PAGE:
UMass Amherst Sees Increase of Anti-Black Incidents on Campus
In SummaryThe vice-chancellor of UMass Amherst is speaking out after a racist email sent to Black student groups is highlighting the rise in anti-Black incidents on campus.
The campus of the University of Massachusetts Amherst has seen an increase in anti-Black incidents, according to the university’s Vice-Chancellor Nefertiti A. Walker.
This comes after a racist email was sent to Black student groups on campus before the school year began, according to Boston 25 News. “The content of these emails is vile, blatantly racist and violently offensive,” Walker said.
Students said the email began making its rounds on campus on Sept. 8 and different Black groups received it. Part of the email read, “We look down upon you, we instantly know in all manners from your language which most of you still speak in some broken form of Ebonics or to ghetto-speak to where your from (third-world sewers in America bought and paid for by the u.s taxpayer) to how you live (like hoodrats) to how you appear (fro hair, big lips, black skin) you are different.”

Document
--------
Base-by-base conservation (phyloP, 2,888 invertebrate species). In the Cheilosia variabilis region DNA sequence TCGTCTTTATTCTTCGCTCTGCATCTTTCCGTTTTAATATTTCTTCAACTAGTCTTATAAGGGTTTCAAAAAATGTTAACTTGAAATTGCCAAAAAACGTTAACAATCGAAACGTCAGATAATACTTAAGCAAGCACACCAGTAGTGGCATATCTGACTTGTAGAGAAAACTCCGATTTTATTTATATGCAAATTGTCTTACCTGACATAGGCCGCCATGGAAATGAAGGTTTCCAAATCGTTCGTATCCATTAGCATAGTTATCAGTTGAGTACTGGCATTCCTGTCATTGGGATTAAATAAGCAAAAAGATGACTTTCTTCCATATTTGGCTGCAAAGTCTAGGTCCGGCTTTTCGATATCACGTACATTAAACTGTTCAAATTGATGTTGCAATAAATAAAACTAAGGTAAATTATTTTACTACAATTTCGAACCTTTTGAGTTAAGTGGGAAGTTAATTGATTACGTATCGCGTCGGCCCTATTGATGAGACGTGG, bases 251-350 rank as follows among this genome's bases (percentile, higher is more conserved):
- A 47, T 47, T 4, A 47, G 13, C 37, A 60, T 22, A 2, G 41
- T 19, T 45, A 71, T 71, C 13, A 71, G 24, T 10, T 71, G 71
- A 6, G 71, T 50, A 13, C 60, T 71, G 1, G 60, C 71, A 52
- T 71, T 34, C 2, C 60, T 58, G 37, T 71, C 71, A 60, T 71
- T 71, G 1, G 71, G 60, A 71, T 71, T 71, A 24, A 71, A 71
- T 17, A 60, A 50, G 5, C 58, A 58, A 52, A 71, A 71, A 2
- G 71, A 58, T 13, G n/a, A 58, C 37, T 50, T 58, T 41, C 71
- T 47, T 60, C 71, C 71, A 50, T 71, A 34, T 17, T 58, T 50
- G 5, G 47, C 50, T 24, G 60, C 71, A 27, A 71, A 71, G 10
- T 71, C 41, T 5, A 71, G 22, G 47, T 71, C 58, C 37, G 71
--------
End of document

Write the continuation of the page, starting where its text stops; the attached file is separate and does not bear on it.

The university’s Black Student Union is wondering why the university waited until now to address the incident in a letter to the campus community released Thursday.
The group posted about the incident on Instagram, saying, “We, the Black Student Union, are absolutely appalled with the disgusting, racist email that we, along with other Black student organizations on campus have received from an anti-Black group of people. We are angry. We are hurt. We are tired.”
UMass Amherst’s police department is working with the information technology department to find the identity of the person or people responsible for the email, NBC 10 Boston reported.
The university is offering resources to students impacted by the rise in anti-Blackness. “We stand in solidarity of our Black students and in opposition to any anti-Black racism,” Walker said. “Please continue to report these hateful acts, even if the act is not directed to you. Active bystander engagement is important to eradicating racism on our campus.”
If you or someone you know is struggling from trauma triggered by this story, resources are available here.